Post written in 2013 … it contains the reasoning why the peg broke down.
The SNB will not be able to realize a fixed currency peg against the euro over the long-term. One example of a fixed peg is Hong Kong. This country has a so-called “currency board” against the US dollar. The exchange rate between the US dollar and Hong Kong dollar is fixed. Hong Kong has managed to maintain this peg for years, even if recently it was under pressure.
Switzerland cannot imitate Hong Kong for the following reasons:
- Taxes: Having a real estate tax only for foreigners like in Hong Kong will not help. It is incompatible with the Swiss-EU bilateral agreements and can be circumvented quite easily. A citizen of the EU could rent a flat for a small period and is an official resident of Switzerland. He is allowed to buy a home. In order to change this, Switzerland would need to exit from the bilateral agreements.
- The currency reserves of Hong Kong did not rise that much unlike the Swiss did. They have increased by 10% since 2011, but the ones for the SNB by 50%.
- Hong Kong’s real estate market seems to be clearly overvalued. But in Switzerland it is only situated in the initial risk phase. Switzerland seems to be able to attract foreign capital to be invested in real estate, with the long-term result that inflation goes up.
- Hong Kong does not have big safe haven attractiveness like Switzerland, because it is dominated by the authoritarian state China.
- The main important point is the following: Currency boards make sense for countries that have higher inflation than the target country. In 1997 Bulgaria introduced a currency board against the ECU/Euro, a region with lower inflation and Hong Kong one against the US dollar. Jim Rogers said recently that he cannot imagine Switzerland becoming a “new Bulgaria”. The consequence would be similarly to Bulgaria: Switzerland would have at least the same inflation and the same interest rates as the euro zone. This would make Switzerland less attractive for investors and weaken Swiss banks, as Oswald Grübel already said last year. Like Thomas Jordan asserted in 1999, over the long-term Swiss companies would need to borrow at a higher rate and lose their competitive advantage.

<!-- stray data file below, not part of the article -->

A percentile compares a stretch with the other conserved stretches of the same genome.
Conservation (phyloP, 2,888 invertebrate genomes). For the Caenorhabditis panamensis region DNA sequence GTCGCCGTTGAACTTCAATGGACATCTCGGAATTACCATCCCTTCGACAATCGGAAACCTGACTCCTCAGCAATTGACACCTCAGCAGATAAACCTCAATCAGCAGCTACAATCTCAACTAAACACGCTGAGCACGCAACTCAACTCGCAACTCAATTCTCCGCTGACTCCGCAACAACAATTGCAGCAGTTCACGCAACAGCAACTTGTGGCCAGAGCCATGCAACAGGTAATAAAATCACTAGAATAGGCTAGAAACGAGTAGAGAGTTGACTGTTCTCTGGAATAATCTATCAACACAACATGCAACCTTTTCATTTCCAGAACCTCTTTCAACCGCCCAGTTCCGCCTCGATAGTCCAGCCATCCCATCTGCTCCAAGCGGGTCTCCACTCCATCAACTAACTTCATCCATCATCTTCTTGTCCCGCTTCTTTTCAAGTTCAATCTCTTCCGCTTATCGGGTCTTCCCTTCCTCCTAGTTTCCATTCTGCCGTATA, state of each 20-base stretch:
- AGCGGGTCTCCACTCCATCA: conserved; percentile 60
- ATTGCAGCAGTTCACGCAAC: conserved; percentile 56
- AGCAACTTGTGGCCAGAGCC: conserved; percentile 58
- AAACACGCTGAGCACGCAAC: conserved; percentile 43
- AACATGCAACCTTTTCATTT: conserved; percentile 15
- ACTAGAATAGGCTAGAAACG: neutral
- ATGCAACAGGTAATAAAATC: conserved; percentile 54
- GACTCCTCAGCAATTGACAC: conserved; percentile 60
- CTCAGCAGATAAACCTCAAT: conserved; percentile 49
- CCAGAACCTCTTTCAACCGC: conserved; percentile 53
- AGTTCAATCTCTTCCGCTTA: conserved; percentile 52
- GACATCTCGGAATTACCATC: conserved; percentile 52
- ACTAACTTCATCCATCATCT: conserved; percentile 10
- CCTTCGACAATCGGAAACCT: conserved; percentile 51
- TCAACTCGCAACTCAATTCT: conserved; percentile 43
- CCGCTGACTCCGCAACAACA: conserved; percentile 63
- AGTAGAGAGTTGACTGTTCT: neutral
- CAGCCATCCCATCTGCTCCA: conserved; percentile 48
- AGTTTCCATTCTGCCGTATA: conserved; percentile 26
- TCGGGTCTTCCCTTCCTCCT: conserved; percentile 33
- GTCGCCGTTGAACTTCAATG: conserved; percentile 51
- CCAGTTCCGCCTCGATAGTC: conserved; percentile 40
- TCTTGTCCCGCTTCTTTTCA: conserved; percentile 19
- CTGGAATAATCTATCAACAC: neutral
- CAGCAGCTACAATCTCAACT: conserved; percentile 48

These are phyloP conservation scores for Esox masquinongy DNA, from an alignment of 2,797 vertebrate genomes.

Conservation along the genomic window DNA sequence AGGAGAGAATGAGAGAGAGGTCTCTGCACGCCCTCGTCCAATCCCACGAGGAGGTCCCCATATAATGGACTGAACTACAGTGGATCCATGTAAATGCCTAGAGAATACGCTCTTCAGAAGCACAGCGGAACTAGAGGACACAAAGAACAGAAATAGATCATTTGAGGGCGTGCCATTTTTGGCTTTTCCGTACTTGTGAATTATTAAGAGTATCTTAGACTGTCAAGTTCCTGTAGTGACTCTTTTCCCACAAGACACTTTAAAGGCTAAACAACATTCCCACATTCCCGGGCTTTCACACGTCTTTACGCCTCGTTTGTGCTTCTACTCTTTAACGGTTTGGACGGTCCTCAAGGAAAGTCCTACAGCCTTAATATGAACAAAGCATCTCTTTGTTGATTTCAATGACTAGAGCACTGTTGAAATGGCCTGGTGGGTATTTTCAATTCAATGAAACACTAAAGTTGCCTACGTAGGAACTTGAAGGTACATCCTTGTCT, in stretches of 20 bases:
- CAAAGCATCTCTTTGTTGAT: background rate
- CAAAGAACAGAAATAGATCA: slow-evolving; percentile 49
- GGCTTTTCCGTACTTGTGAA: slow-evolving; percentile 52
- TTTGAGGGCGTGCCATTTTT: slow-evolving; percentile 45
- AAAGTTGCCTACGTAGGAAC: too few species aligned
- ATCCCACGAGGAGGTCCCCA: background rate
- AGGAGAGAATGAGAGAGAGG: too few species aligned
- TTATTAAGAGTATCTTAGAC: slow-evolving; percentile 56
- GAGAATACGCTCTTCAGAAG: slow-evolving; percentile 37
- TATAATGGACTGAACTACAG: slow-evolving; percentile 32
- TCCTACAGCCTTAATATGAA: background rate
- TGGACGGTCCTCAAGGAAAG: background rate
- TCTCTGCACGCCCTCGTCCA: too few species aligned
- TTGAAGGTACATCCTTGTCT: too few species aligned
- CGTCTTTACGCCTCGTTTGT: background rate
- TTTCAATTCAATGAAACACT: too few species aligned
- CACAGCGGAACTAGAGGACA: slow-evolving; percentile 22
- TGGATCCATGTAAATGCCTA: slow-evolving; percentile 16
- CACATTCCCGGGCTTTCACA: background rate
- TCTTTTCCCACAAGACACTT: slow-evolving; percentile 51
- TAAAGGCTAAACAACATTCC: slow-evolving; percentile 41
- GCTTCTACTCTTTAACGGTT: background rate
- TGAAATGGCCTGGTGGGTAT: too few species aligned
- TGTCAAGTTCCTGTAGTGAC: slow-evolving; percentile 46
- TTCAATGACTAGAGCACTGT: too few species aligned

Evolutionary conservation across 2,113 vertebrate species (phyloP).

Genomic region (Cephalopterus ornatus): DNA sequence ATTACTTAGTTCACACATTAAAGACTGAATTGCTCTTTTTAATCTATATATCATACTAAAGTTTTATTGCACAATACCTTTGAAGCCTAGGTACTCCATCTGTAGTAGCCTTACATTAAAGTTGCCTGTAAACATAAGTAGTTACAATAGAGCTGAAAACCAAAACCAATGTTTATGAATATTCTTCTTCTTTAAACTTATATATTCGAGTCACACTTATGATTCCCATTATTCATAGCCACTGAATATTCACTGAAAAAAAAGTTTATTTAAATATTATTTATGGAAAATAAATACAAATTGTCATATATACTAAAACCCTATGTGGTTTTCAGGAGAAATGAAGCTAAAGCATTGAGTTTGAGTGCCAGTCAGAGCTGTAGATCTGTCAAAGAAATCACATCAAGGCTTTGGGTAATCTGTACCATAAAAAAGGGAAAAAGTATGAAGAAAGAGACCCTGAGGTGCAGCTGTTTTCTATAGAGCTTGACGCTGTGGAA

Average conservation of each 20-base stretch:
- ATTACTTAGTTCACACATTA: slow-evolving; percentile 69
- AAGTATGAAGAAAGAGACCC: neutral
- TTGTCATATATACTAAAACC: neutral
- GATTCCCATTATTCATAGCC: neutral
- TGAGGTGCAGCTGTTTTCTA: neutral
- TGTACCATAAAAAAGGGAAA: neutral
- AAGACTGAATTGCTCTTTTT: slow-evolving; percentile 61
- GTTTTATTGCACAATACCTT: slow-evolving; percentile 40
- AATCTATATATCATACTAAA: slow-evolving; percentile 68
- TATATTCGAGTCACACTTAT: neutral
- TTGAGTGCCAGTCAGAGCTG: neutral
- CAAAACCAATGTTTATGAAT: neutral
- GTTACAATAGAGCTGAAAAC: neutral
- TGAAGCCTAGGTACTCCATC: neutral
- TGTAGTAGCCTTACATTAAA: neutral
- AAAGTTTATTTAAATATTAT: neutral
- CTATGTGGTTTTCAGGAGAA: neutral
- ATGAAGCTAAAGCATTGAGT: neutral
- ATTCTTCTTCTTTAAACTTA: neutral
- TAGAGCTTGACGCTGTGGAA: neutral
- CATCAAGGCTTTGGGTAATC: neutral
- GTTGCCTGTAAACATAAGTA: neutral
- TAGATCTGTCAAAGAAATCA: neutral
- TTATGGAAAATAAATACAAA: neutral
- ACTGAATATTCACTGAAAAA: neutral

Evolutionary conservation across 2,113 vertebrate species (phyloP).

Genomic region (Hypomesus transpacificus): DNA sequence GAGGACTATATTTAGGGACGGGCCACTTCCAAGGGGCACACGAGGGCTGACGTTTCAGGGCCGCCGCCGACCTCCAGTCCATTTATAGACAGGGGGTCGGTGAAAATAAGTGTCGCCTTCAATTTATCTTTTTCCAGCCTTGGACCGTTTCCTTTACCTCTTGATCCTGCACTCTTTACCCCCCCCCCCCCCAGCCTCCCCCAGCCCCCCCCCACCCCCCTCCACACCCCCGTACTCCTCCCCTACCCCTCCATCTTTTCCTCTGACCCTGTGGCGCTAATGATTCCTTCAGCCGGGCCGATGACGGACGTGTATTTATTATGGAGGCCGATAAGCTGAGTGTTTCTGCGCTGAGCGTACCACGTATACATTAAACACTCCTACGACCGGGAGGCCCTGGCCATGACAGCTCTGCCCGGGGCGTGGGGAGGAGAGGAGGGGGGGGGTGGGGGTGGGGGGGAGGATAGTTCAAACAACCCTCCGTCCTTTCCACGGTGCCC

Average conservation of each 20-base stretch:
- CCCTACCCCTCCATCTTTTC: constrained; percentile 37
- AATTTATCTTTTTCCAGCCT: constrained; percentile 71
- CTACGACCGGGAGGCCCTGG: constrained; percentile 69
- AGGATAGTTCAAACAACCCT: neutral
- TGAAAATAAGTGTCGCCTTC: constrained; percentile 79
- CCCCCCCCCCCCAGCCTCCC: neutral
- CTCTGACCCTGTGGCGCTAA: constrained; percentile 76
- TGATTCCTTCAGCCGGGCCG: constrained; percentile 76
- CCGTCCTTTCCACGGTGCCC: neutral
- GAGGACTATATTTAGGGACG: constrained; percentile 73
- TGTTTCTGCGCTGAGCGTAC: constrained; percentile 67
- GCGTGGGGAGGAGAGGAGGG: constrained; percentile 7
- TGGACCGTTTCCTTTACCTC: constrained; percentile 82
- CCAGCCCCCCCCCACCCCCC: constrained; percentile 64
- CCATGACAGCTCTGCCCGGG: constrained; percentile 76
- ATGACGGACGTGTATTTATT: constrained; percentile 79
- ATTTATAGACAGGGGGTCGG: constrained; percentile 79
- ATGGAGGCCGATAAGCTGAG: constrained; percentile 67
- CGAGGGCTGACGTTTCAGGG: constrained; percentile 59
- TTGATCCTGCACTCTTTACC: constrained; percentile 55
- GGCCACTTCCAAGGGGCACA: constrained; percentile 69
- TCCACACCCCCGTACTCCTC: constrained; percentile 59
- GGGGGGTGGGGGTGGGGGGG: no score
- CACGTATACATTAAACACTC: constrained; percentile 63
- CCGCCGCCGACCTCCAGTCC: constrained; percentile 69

- Because of this difference, the peg of the HK dollar against the US dollar may remain for years but the EUR/CHF peg cannot. Hong Kong still has smaller wages than the United States; therefore, it is able to counter higher wage and inflation increases with a rise in productivity. Similarly, Bulgaria has far smaller wages than the eurozone.
- Switzerland, however, has higher wages and higher productivity thanks to big structural advantages, lower taxes and sees immigration of highly qualified personnel from the euro zone. The European periphery needs to reduce wages to become competitive again. Therefore inflation in Switzerland could be bigger than in these European countries, once the deflationary effects of the “strong franc” have washed out.
- If the floor is maintained, then the Swiss might obtain a similar inflation rate as Germany (currently 2.1%) over the long-term; their inflation baskets are quite similar. Whereas German salaries are poised to rise more quickly than the Swiss ones, monetary expansion and increase of real estate prices are far higher in Switzerland. Since the Swiss seem to be less reluctant to spend (see here and here) than the Germans, it is possible that in a couple of years Swiss inflation will be higher than in Germany.
We think that the SNB will exit the peg in one to three years. When depends on the state of the global economy, the more the global economy improves, the earlier it happens because Switzerland will exhibit higher inflation. If the United States leads the global recovery, then the EUR/CHF rate could remain above 1.20 for some time.
Both countries, Switzerland and maybe one day even Hong Kong will imitate Singapore, that follows a so-called “basket, band and crawl managed float (BBC float)”.
The Singapore dollar is managed against an undisclosed basket of currencies of its main trading partners and competitors. The exchange rate floats within a set policy band, which lets the currency crawl up or down instead of being subject to sharp fluctuations. The Monetary Authority of Singapore (MAS) has said the BBC policy has given it flexibility in responding to changes in both local and global conditions to maintain export competitiveness and control inflation. source
Similarly to the People’s Bank of China (PBoC), the MAS increases its reserves during “currency reserve accumulation phases” thanks to current account surpluses and capital inflows.
Both the MAS and the PBoC combat wage increases and internal inflation with a controlled appreciation of their currency (the currency “crawls up”). In order to do this, they sell foreign currency reserves and realize FX losses. During weak economic phases – the last long one during the Asia crisis in 1998 – they might also allow the currency to “crawl down” and they realize FX gains.
Given that weak phases do not happen very often – these central banks must obtain sufficient profit during the “currency reserve accumulation phases” with income and valuation gains on their assets. In order to improve profits the MAS possesses a Sovereign Wealth Fund (SWF): the Government of Singapore Investment Corporation (GIC) manages 100 billion dollars, 30% of the Singaporean reserves. An SWF is a model that had been excluded by the SNB till now. The Chinese SWF, called “China Investment Company, CIC”, looks after 12% of the total Chinese reserves of 3.3 billion dollars and goes more risks than the State Administration of Foreign Assets (“SAFE”), that essentially holds government bonds. The SNB has increased the equity quota to 12% in the third quarter 2012. As opposed to an SWF, the Swiss follow a passive investment strategy.See more for